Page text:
If you want to toss in his slash line, his 62 extra-base hits, his 92.3 percent stolen-base success rate or any other item on his stat sheet, you'll find that no player in the history of baseball has combined this much excellence in so many areas in the same season. Again, that phrase was "no player in the history of baseball."


    Now, his 10.5 WAR aren't unprecedented. But only 13 position players in history have reached that plateau -- and they're all Hall of Famers. The last center fielder to reach it? Willie Mays, in 1964. And then there's this: When Mike Trout walked through the Angels' clubhouse door for the first time on April 28, they were 6-14 and tied for the second-worst record in baseball. Since that day, they own the BEST record in the American League (82-57). That's not a coincidence. That's what happens when an MVP is allowed to do his thing
     
  7. Ambulance Chaser

    Ambulance Chaser Senior member

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    I would pick Bryce Harper. :devil:
     
  8. ConcernedParent

    ConcernedParent Senior member

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    Trout, no question. Cabrera's the best hitter in the league this year, but MVP is an all around award.

    W/A: Miggy's WAR is in the high 6's, Trout's is in the high 10's... yes it's 1st vs 3rd place, but that's misleading. Those 4 WAR is the difference between top 15 player during the season, and top 15 season of ALL time.


    :lurk:
     
    Last edited: Oct 3, 2012
  9. whiteslashasian

    whiteslashasian Senior member

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    Didn't realize Cabrera's was only 6. That changes things for me. Trout seems to be far and away the most balanced, and best player, in the AL this year.
     
    Last edited: Oct 3, 2012
  10. Rambo

    Rambo Senior member

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    TROUT!

    Honestly, he's been the best player in baseball and if had those extra 20 games it wouldn't even be close. The fact that he didn't should speak volumes about where his stats are now.
     
  11. ter1413

    ter1413 Senior member

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    +1
     
  12. ConcernedParent

    ConcernedParent Senior member

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    Okay I stand corrected, it's a 3-3.8 WAR differential depending on what source you use.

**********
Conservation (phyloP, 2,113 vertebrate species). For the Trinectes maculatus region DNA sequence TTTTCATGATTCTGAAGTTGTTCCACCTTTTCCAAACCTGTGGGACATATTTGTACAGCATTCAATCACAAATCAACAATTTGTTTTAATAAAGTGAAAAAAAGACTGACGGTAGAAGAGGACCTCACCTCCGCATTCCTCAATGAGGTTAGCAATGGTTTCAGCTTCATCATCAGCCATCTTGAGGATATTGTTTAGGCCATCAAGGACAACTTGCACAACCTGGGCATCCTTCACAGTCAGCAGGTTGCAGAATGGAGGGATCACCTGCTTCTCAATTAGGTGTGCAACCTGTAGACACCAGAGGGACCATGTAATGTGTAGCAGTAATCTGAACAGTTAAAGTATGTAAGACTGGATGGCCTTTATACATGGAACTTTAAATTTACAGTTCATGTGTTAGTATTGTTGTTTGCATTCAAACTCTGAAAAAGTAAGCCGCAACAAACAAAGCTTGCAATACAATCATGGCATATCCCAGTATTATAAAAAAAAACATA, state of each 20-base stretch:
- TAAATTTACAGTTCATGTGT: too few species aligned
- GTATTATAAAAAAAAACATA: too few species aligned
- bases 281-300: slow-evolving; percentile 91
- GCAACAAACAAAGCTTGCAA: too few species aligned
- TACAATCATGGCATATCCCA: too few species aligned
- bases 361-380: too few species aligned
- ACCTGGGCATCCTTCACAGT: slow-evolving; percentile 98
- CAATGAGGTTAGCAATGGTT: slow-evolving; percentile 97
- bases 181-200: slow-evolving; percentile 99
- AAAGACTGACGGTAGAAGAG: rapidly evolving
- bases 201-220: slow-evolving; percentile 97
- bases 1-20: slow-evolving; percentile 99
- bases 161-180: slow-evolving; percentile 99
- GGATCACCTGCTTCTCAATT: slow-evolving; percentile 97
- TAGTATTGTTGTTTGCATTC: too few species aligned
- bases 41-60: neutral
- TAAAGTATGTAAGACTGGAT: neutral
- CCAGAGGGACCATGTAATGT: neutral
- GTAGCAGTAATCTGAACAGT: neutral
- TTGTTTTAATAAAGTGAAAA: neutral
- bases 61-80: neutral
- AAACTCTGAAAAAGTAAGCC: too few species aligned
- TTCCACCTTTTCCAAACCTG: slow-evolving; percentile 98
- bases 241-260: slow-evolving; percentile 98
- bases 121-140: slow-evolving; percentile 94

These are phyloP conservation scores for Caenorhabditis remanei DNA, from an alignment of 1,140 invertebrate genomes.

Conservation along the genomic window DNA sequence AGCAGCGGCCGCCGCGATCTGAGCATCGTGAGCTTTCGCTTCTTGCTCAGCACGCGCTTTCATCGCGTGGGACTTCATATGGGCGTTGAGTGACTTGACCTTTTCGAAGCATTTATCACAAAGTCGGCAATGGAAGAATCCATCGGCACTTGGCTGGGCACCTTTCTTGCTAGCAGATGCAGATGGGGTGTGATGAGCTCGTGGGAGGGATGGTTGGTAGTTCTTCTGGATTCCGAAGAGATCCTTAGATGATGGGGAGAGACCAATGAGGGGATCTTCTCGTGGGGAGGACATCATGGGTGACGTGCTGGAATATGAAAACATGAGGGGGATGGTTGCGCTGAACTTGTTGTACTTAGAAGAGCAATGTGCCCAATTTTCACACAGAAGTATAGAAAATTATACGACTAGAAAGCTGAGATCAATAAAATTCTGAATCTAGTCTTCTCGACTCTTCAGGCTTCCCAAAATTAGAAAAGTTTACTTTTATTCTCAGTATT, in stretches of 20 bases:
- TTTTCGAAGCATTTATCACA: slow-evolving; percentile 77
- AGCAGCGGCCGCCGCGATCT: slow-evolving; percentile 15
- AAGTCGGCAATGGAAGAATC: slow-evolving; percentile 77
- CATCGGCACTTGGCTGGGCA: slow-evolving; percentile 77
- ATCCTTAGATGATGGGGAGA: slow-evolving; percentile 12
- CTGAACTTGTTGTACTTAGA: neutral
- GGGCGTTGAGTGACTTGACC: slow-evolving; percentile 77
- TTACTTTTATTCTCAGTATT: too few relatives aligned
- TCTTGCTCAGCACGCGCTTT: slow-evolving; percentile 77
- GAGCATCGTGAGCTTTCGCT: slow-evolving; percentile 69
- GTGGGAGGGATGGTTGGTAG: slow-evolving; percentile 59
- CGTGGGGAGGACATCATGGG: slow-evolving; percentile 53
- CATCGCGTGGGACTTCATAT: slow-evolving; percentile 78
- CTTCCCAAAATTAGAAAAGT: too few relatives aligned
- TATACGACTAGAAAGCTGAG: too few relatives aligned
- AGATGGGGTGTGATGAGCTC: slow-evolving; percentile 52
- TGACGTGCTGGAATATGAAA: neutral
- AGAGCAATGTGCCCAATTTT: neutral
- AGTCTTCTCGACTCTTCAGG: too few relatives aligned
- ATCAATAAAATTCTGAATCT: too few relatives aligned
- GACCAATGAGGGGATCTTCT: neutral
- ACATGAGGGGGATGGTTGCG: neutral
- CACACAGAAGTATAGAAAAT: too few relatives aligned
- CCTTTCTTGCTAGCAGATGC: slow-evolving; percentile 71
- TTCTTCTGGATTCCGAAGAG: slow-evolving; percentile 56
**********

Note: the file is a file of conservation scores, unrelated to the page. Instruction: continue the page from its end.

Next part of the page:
BBRef has Trout and Cabrera at 10.7 and 6.9 respectively. (3.8 diff)
    Fangraphs has Trout and Cabrera at 10.3 and 7.3 respectively. (3 diff).

    Either way, Trout absolutely crushes Cabrera if you care for sabermetrics.
     
  13. The Thin Man

    The Thin Man Senior member

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    Trout. I don't think enough can be said about the defensive difference. Cabrera is not a good fielder, although it's nice to have that big of a bat at third.

    I'm not in love with WAR, even sabermetrically. There's a lively debate about replacement value that's never fully been resolved. I'm inclined to believe that the replacement level assumed by WAR is a little too high, which favors guys like Trout, who've played fewer games at a higher level.

    So I do think WAR overstates the difference.

    But if the Angels were in the Central, they would likely have won the division.
     
  14. Ambulance Chaser

    Ambulance Chaser Senior member

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    The best argument against Trout is his rather mediocre performance the last month compared to Cabrera (and a certain rookie centerfielder in DC, I might add). The sabermetrics guys will tell you that a win is a win, regardless of whether it occurs in May or September, but that doesn't seem quite right to me. Shouldn't an MVP play his best baseball in the heat of a pennant race?
     
  15. johnny_flapjack

    johnny_flapjack Senior member

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    The biggest problem with this argument is that the old-school vs. the Sabermetrics people have turned into the Democrats and Republicans who can't even have a conversation. Baseball Prospectus has 28 of 29 voters going for Trout. I'd assume old men who smoke cigars while they type their sports page articles on typewriters are just as staunchly behind Cabrera. The Baseball Prospectus voters are just as "sure" of Verlander for the Cy Young while it seems anyone else is expecting it to go to David Price - I'm assuming because the numbers tell them it's so.

    Some thoughts:

    • If you're saying Cabrera is "horrible" on defense, you are not watching the Tigers play very often. Go to ESPN and look up the fielding stats. Cabrera is 6th among 3rd basemen in fielding percentage. How is that horrible? Trout is 9th on the list of center fielders... I think if he hadn't moved positions and everyone went into the season assuming he would suck there would not be as much desire to highlight the errors.
    • My problem with WAR is that it assumes a fictional replacement player that is a 4A type player. That's not a realistic scenario, because teams have, you know, other players. Trout's replacement would be Peter Bourjos, who is no doubt better than the player WAR assumes. Who would the Tigers have at 3B if not Cabrera? Inge? Ramon Santiago? Danny Worth?